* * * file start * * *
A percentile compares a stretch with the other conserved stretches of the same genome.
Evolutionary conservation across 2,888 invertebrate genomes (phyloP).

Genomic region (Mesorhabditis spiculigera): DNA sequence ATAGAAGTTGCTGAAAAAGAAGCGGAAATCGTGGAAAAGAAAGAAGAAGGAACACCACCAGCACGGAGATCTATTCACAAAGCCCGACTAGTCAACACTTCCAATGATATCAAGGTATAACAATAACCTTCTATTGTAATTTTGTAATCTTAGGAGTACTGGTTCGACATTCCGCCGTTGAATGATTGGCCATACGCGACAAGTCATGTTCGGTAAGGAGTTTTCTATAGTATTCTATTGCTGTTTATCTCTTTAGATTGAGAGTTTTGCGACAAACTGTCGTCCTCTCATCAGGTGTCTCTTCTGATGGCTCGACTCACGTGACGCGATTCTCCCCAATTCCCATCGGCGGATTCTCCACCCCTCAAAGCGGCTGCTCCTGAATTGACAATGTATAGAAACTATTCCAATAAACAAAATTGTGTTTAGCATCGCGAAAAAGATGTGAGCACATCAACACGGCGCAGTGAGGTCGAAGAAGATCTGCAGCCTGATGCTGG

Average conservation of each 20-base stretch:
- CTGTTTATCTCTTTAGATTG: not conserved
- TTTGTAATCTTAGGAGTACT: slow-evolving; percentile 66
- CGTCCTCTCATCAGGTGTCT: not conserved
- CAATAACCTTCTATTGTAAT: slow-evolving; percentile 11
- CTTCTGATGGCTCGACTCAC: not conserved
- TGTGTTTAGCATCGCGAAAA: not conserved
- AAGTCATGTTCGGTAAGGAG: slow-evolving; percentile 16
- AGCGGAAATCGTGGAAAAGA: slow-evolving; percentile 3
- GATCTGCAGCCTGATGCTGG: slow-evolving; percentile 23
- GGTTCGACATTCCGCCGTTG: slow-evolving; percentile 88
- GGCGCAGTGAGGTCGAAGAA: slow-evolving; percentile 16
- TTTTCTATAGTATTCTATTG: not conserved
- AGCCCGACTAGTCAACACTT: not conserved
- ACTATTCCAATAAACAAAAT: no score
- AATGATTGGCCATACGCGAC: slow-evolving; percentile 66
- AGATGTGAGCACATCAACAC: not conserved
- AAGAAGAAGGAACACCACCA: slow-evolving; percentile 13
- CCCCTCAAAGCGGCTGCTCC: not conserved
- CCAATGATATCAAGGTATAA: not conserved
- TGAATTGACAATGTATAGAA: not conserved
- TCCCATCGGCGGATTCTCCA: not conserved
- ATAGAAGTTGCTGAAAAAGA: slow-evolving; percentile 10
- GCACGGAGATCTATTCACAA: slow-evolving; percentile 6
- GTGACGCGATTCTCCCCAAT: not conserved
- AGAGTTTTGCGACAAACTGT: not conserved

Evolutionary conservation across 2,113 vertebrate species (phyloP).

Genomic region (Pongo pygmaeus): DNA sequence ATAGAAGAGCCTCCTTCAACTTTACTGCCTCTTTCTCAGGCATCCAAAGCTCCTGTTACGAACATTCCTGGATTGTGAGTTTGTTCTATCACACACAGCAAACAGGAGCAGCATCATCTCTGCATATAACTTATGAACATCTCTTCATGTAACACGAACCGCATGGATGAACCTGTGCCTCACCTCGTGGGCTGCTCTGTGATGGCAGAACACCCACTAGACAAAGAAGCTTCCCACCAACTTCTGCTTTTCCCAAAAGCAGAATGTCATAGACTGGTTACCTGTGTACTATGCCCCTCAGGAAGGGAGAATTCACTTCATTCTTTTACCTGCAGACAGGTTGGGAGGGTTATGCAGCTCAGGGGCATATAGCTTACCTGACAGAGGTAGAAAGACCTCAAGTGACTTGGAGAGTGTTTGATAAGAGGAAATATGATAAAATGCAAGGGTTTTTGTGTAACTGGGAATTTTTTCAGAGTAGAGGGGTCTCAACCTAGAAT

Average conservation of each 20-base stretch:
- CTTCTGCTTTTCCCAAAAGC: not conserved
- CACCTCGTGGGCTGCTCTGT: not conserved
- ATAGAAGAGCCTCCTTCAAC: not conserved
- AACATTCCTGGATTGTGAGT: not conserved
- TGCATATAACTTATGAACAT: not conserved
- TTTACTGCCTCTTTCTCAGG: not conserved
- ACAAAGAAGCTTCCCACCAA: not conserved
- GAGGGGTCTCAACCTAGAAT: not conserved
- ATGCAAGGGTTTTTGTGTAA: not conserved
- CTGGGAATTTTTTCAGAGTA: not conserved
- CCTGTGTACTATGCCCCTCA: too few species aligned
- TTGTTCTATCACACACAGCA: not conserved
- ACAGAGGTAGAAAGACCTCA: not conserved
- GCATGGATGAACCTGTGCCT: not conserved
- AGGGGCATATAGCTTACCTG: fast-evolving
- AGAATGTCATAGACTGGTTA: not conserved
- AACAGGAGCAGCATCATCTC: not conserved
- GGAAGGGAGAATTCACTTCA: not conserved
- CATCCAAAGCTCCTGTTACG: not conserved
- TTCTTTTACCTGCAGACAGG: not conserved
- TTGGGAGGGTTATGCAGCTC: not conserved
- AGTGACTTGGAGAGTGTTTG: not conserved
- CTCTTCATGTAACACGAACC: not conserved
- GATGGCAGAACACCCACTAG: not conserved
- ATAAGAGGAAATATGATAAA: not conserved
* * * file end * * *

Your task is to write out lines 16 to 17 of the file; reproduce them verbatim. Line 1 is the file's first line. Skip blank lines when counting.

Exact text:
- TTTTCTATAGTATTCTATTG: not conserved
- AGCCCGACTAGTCAACACTT: not conserved